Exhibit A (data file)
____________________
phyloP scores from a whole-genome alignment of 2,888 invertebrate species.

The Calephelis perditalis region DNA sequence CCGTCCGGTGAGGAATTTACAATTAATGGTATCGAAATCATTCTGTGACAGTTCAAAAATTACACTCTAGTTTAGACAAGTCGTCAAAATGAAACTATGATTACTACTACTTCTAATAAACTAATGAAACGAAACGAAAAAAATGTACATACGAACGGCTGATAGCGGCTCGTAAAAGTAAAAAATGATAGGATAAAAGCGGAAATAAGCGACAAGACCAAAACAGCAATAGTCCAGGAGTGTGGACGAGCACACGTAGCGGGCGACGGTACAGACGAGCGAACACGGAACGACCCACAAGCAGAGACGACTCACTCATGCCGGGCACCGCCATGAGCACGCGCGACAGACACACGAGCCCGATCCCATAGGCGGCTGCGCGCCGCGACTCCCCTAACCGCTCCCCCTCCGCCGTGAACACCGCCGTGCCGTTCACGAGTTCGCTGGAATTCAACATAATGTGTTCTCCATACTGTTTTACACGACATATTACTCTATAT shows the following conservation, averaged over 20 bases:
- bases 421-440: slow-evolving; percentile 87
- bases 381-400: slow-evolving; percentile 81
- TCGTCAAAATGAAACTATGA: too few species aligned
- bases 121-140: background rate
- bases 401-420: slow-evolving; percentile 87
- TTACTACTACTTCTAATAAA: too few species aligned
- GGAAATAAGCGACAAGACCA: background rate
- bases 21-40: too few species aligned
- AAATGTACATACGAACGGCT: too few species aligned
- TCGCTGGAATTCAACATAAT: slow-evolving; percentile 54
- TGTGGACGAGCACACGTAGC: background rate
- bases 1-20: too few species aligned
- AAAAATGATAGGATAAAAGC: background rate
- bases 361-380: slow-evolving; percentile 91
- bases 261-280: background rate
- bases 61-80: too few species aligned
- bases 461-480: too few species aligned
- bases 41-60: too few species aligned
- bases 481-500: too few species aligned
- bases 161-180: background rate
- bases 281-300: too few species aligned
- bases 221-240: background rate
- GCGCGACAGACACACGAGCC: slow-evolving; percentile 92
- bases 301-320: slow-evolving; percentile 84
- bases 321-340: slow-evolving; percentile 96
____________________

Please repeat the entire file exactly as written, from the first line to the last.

phyloP scores from a whole-genome alignment of 2,888 invertebrate species.

The Calephelis perditalis region DNA sequence CCGTCCGGTGAGGAATTTACAATTAATGGTATCGAAATCATTCTGTGACAGTTCAAAAATTACACTCTAGTTTAGACAAGTCGTCAAAATGAAACTATGATTACTACTACTTCTAATAAACTAATGAAACGAAACGAAAAAAATGTACATACGAACGGCTGATAGCGGCTCGTAAAAGTAAAAAATGATAGGATAAAAGCGGAAATAAGCGACAAGACCAAAACAGCAATAGTCCAGGAGTGTGGACGAGCACACGTAGCGGGCGACGGTACAGACGAGCGAACACGGAACGACCCACAAGCAGAGACGACTCACTCATGCCGGGCACCGCCATGAGCACGCGCGACAGACACACGAGCCCGATCCCATAGGCGGCTGCGCGCCGCGACTCCCCTAACCGCTCCCCCTCCGCCGTGAACACCGCCGTGCCGTTCACGAGTTCGCTGGAATTCAACATAATGTGTTCTCCATACTGTTTTACACGACATATTACTCTATAT shows the following conservation, averaged over 20 bases:
- bases 421-440: slow-evolving; percentile 87
- bases 381-400: slow-evolving; percentile 81
- TCGTCAAAATGAAACTATGA: too few species aligned
- bases 121-140: background rate
- bases 401-420: slow-evolving; percentile 87
- TTACTACTACTTCTAATAAA: too few species aligned
- GGAAATAAGCGACAAGACCA: background rate
- bases 21-40: too few species aligned
- AAATGTACATACGAACGGCT: too few species aligned
- TCGCTGGAATTCAACATAAT: slow-evolving; percentile 54
- TGTGGACGAGCACACGTAGC: background rate
- bases 1-20: too few species aligned
- AAAAATGATAGGATAAAAGC: background rate
- bases 361-380: slow-evolving; percentile 91
- bases 261-280: background rate
- bases 61-80: too few species aligned
- bases 461-480: too few species aligned
- bases 41-60: too few species aligned
- bases 481-500: too few species aligned
- bases 161-180: background rate
- bases 281-300: too few species aligned
- bases 221-240: background rate
- GCGCGACAGACACACGAGCC: slow-evolving; percentile 92
- bases 301-320: slow-evolving; percentile 84
- bases 321-340: slow-evolving; percentile 96